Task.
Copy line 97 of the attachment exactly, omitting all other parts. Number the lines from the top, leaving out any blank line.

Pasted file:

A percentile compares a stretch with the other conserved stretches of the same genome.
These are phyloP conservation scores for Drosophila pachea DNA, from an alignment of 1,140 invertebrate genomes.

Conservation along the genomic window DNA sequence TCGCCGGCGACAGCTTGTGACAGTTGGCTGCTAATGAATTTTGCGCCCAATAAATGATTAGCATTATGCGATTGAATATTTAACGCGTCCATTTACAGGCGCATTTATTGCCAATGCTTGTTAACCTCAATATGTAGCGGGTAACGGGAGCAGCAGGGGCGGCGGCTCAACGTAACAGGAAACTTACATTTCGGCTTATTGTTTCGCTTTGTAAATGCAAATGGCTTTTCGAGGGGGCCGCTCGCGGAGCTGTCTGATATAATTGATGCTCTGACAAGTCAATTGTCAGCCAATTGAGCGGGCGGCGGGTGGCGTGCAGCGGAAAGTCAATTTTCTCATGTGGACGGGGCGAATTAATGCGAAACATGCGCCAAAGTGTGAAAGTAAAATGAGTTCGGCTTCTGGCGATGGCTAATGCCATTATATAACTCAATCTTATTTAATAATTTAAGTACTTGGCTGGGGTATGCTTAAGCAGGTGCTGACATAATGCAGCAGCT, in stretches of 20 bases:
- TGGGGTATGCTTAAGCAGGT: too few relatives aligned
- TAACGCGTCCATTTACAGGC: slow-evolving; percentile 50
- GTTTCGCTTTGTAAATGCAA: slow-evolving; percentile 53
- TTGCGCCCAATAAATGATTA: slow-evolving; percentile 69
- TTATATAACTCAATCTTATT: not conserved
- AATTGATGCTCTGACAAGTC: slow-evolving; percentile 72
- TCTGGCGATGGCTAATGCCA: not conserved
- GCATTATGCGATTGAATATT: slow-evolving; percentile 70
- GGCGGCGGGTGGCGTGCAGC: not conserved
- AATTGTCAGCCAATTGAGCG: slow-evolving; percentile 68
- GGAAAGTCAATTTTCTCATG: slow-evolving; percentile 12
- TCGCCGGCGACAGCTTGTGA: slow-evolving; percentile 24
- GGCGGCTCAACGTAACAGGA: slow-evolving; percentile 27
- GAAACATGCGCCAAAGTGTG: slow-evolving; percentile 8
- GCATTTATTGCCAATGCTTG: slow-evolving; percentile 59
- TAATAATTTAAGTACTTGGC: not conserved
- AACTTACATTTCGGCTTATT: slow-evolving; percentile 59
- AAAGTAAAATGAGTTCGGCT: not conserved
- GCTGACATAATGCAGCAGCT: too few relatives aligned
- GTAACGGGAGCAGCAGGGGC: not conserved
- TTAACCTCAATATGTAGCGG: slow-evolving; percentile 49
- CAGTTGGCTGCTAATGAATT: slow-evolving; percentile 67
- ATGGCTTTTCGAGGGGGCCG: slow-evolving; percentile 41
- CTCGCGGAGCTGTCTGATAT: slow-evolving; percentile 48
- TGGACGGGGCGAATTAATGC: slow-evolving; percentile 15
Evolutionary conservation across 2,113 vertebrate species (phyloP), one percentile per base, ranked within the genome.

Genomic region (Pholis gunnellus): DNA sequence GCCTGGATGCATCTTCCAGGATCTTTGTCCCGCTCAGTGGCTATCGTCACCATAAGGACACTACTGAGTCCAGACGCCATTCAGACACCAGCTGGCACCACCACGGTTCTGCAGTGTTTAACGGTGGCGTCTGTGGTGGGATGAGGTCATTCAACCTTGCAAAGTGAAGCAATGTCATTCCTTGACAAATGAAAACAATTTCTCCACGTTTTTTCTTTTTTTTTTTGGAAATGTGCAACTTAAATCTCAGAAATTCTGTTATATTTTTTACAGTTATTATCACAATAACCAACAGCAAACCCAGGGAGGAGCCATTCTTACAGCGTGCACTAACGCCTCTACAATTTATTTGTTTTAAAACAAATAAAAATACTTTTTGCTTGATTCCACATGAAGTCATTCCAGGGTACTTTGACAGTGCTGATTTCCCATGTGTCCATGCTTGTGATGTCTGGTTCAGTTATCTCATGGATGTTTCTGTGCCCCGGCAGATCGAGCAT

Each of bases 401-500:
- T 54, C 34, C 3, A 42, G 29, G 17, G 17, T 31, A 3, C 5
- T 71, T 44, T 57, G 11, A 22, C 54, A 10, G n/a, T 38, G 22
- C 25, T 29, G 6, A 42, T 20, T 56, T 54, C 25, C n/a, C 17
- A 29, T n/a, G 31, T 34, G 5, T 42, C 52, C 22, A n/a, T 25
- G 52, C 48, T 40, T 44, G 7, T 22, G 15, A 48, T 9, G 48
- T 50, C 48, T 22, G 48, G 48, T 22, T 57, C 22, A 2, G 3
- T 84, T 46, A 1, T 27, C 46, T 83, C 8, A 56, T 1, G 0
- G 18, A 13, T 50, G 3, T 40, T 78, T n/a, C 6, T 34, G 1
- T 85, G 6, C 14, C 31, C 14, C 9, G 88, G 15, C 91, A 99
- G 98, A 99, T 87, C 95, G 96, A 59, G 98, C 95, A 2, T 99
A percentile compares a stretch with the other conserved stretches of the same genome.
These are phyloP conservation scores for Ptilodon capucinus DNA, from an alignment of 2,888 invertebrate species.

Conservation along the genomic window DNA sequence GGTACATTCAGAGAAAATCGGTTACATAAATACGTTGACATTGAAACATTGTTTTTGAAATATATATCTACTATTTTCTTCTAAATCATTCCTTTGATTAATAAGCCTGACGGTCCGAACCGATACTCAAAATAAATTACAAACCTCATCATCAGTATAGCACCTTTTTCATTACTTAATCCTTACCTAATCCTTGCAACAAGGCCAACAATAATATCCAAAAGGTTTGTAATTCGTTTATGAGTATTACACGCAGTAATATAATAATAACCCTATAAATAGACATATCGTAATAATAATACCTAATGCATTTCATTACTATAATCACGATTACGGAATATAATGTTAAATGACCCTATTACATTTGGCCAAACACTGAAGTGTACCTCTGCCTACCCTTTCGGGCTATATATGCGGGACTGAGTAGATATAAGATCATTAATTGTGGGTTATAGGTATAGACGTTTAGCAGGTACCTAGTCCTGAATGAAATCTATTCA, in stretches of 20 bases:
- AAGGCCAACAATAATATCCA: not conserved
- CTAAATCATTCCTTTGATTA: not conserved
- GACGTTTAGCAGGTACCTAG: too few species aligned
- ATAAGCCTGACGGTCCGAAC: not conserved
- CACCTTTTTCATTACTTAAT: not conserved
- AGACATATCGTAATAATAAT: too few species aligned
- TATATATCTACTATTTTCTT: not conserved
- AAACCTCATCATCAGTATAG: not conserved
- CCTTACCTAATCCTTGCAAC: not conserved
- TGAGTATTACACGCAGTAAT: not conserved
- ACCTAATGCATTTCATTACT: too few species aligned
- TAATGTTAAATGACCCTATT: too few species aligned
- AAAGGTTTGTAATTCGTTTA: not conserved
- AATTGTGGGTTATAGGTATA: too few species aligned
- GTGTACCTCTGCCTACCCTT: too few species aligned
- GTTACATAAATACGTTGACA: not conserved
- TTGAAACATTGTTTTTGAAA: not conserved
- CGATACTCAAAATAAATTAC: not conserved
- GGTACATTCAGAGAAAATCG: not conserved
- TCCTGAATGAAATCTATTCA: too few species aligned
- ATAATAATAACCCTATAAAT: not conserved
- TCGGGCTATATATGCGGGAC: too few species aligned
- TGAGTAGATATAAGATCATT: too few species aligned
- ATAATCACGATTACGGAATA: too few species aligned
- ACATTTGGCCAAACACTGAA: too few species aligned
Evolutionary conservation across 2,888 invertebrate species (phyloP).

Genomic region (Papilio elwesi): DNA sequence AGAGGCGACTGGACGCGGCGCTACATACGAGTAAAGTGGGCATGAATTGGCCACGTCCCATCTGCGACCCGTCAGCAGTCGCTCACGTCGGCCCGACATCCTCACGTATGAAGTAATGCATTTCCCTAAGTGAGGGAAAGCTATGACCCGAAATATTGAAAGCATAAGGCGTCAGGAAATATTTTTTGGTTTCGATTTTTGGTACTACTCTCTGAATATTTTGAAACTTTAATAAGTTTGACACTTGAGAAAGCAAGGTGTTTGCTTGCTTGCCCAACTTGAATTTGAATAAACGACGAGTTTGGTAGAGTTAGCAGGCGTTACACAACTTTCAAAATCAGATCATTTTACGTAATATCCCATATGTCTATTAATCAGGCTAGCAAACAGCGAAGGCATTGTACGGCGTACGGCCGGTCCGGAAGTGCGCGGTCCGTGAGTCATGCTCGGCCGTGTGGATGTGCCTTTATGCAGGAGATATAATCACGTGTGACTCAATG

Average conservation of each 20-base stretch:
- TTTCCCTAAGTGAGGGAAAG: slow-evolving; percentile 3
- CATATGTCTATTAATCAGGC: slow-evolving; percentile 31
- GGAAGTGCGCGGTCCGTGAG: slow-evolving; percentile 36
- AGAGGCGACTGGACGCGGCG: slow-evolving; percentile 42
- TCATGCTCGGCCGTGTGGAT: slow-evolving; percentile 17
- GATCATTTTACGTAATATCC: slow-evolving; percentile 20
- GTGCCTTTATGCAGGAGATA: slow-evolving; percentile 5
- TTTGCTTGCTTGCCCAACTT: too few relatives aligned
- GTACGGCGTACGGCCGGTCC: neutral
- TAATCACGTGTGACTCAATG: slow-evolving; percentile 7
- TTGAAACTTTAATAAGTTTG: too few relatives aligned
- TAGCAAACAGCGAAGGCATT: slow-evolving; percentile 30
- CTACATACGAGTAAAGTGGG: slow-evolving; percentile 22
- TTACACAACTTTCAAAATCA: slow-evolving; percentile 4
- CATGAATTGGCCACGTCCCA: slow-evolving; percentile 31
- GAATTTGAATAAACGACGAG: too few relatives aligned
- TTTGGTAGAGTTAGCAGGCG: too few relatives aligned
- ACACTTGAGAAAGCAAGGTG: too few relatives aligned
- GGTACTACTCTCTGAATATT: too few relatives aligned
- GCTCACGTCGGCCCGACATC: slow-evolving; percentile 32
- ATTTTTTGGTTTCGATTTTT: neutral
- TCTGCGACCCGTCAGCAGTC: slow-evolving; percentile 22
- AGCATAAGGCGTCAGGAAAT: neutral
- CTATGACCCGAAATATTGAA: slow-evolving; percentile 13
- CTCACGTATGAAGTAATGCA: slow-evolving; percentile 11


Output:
- CTCACGTATGAAGTAATGCA: slow-evolving; percentile 11